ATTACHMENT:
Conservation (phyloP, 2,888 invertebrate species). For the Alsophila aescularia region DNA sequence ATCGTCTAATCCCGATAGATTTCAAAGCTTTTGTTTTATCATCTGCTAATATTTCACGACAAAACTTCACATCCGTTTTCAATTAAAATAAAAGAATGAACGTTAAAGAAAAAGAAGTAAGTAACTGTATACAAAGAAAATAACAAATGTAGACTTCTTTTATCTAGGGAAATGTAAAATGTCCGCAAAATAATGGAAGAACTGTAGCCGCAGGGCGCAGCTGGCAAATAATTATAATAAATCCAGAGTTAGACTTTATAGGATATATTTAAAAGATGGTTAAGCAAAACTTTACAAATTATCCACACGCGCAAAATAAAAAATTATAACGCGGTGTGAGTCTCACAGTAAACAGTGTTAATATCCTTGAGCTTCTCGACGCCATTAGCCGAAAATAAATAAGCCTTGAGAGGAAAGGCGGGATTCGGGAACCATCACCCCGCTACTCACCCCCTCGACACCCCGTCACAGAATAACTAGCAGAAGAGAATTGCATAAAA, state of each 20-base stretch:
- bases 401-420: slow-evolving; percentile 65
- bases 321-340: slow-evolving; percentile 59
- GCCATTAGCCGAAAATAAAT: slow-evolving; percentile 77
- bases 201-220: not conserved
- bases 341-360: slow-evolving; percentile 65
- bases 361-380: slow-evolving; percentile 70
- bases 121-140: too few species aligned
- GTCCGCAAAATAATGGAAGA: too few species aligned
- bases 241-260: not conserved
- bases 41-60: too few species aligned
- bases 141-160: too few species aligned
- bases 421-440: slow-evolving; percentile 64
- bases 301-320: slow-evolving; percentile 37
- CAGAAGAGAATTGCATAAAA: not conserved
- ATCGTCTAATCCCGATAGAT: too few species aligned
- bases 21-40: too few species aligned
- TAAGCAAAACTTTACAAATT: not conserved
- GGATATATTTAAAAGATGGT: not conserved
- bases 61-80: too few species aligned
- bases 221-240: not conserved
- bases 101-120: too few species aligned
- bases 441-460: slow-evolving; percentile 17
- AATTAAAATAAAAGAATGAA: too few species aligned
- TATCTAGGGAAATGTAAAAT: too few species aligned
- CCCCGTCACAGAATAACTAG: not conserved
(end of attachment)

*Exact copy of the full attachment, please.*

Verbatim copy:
Conservation (phyloP, 2,888 invertebrate species). For the Alsophila aescularia region DNA sequence ATCGTCTAATCCCGATAGATTTCAAAGCTTTTGTTTTATCATCTGCTAATATTTCACGACAAAACTTCACATCCGTTTTCAATTAAAATAAAAGAATGAACGTTAAAGAAAAAGAAGTAAGTAACTGTATACAAAGAAAATAACAAATGTAGACTTCTTTTATCTAGGGAAATGTAAAATGTCCGCAAAATAATGGAAGAACTGTAGCCGCAGGGCGCAGCTGGCAAATAATTATAATAAATCCAGAGTTAGACTTTATAGGATATATTTAAAAGATGGTTAAGCAAAACTTTACAAATTATCCACACGCGCAAAATAAAAAATTATAACGCGGTGTGAGTCTCACAGTAAACAGTGTTAATATCCTTGAGCTTCTCGACGCCATTAGCCGAAAATAAATAAGCCTTGAGAGGAAAGGCGGGATTCGGGAACCATCACCCCGCTACTCACCCCCTCGACACCCCGTCACAGAATAACTAGCAGAAGAGAATTGCATAAAA, state of each 20-base stretch:
- bases 401-420: slow-evolving; percentile 65
- bases 321-340: slow-evolving; percentile 59
- GCCATTAGCCGAAAATAAAT: slow-evolving; percentile 77
- bases 201-220: not conserved
- bases 341-360: slow-evolving; percentile 65
- bases 361-380: slow-evolving; percentile 70
- bases 121-140: too few species aligned
- GTCCGCAAAATAATGGAAGA: too few species aligned
- bases 241-260: not conserved
- bases 41-60: too few species aligned
- bases 141-160: too few species aligned
- bases 421-440: slow-evolving; percentile 64
- bases 301-320: slow-evolving; percentile 37
- CAGAAGAGAATTGCATAAAA: not conserved
- ATCGTCTAATCCCGATAGAT: too few species aligned
- bases 21-40: too few species aligned
- TAAGCAAAACTTTACAAATT: not conserved
- GGATATATTTAAAAGATGGT: not conserved
- bases 61-80: too few species aligned
- bases 221-240: not conserved
- bases 101-120: too few species aligned
- bases 441-460: slow-evolving; percentile 17
- AATTAAAATAAAAGAATGAA: too few species aligned
- TATCTAGGGAAATGTAAAAT: too few species aligned
- CCCCGTCACAGAATAACTAG: not conserved